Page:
Apart from the joy of writing that subject line, I feel able to comment
because I have looked at the literature, come to a wider conclusion, and
for some years have taught a module in data graphics.
Let me also quote Constantine Daskalakis ([CD] statalist 14 May): "First,
I don't want to plot on the log scale. Why would I? Second, I don't want
to waste three quarters of my graph area by using the full scale of the Y
axis (i.e., 0-100%), when all my measurements are around 85-95%." I'm not
making any personal criticism, but this is the type of language that
implies graphic design is about style, whim or individual preference. If
graphics are to be genuine tools of communication, we need to adopt and
understand a common language. I reserve my most scathing comments for the
software adverts that boast "use our program and with a few clicks within
minutes you will produce impressive professional graphs." Imagine anyone
making such a claim for a word processor!
Axes are misunderstood, I think, because we usually encounter them in
school as the skeleton on which data values are then measured and plotted.
When software is doing the plotting, this function disappears and the axis
must become an informative part of the plot - or why is it needed at all?
My second point is even more obvious: a graph is used to portray either a
magnitude or a relationship. A bar graph representing 500 units must have
a bar whose length is proportional to 500, or what is the point? A
moment's thought should convince you that a bar graph actually conveys
information only if there is more than one bar, so that the relative
lengths convey the relative sizes of the data. Anyone who doubts this can
find a counter-example each Saturday in the (London) Daily Telegraph
Review supplement (I can't find this on their web site). It is a small
feature that, I assume, is a post-modern spoof: "How tall is ...?" each
week gives the height of a film character accompanied by a picture drawn
against a scale - a pictogram of one datum.
My third point is an explanation of the subject line: if graphics are to
be a fertile and useful means of communication, there must be underlying
rules BUT designers will bend or break the rules for creative effect. This
is what we do with words.
I too have seen books that state explicitly "any axis must include zero"
(eg, Schmid, 1983 Statistical Graphics), but then distort the meaning by
allowing broken axes with a zig-zag. Rules learned by rote are
misleading. I require students to identify their design decisions and
give reasons for their choices. If a choice has been reasoned and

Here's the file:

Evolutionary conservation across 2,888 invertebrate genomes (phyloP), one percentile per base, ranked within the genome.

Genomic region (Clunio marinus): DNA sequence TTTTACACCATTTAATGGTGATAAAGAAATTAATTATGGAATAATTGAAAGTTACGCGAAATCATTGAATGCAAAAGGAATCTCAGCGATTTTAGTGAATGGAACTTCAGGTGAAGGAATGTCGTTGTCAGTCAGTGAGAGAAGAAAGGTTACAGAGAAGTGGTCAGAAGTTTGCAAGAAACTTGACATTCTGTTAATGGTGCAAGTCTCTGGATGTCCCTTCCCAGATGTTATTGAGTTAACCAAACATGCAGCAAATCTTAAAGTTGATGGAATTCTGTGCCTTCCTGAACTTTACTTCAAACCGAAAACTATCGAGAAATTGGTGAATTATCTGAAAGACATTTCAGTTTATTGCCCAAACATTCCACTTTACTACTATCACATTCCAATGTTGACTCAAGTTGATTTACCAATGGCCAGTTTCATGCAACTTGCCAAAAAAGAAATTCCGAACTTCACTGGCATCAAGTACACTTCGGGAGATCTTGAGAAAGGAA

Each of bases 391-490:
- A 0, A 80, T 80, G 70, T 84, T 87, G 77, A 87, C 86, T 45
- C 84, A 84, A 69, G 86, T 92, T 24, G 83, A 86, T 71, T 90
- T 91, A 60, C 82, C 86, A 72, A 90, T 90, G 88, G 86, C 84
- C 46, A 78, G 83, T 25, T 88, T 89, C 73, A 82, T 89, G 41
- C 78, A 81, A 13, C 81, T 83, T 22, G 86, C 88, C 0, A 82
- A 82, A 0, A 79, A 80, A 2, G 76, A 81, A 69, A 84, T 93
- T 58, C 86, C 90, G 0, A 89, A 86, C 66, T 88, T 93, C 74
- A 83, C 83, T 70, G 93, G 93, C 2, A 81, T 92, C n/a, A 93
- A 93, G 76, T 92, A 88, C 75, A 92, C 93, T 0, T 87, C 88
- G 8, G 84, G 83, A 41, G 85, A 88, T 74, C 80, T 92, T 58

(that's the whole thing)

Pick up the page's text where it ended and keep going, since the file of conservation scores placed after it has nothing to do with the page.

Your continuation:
justified, then it is "correct", even if I might have made a different
An axis should contain zero *if the statement being made is one of
absolute magnitude.* I have seen bar charts in The Economist (who should
know better) in which the axis, and hence the bars, start at some
arbitrary non-zero value. If they convey any information, the bars convey
a lie. The artist drew such a graph (and the editor accepted it) because
bars drawn in true ratio would have not shown any visible variation. The
intended message was to show year on year change - so the choice of a bar
chart was inappropriate and no tinkering with the axis range could correct
this. I wonder also what readers gain in practice from bar charts where
one category absolutely dominates, and a convention is to draw all other
bars to scale but put a break (and broken axis) for the largest. The
visual message has, at best, been diluted.
A graph that focuses on *change* need not include the origin of the
absolute figures, because change implies "change from what?" and it is
this reference point that becomes the de facto centre of attention. If
bars are drawn, they should be from the reference point, but a line-plot
may be more effective in emphasizing the direction of change.
The choice of the axis range can be determined from the range in the data,
pragmatically, or by an algorithm quoted by Cleveland "Banking to 45
degrees". What is helpful (essential?) is for the designer to have a
clear articulation of what they are trying to describe: "this x goes up",
"this x goes up at an accelerating rate", "this x is going up faster than
that y" etc. (Read Tufte for discussion of which values to label along the
CD gives an example of plotting percentages which is particularly
informative. In many situations the interest lies not on x but on 100-x.
"Use of PCs has gone up from 70 to 80%" is equivalent to "one third of
those who did NOT use PCs now do so".
To relate this to the original question, I have illustrated above that a
broken axis is, at best, a compromise introduced in the final stages of
presentation, that will never make a graph more informative. Stata has,
up to version 7, concentrated on graphics as an analytical tool. It
exchewed the "gee whizz" emphasis on style characteristic of "presentation
graphics software". By comparison, Stata output therefore lacked the
impact for audiences more impressed by style than substance. Version 8
offers various instant styles that remove the "sackcloth and ashes"
asceticism. Adding a variety of gimmicks (and controls) that invite
distortion rather than clarification seems to me a dangerous step. On the
other hand, I still regret the failure to maintain Stage (the Stata
Graphics Editor) which was just such a tool for making user-chosen
changes to a basic graph.
R. Allan Reese Email: email@example.com
Associate Manager GRI Direct voice: +44 1482 466845
Graduate School Voice messages: +44 1482 466844
Hull University, Hull HU6 7RX, UK. Fax: +44 1482 466436
The management here were SO impressed with W Edward Deming's "Out of
the crisis" that they are working flat out to create THE BEST crisis;
then they can start implementing the 13 obligations.
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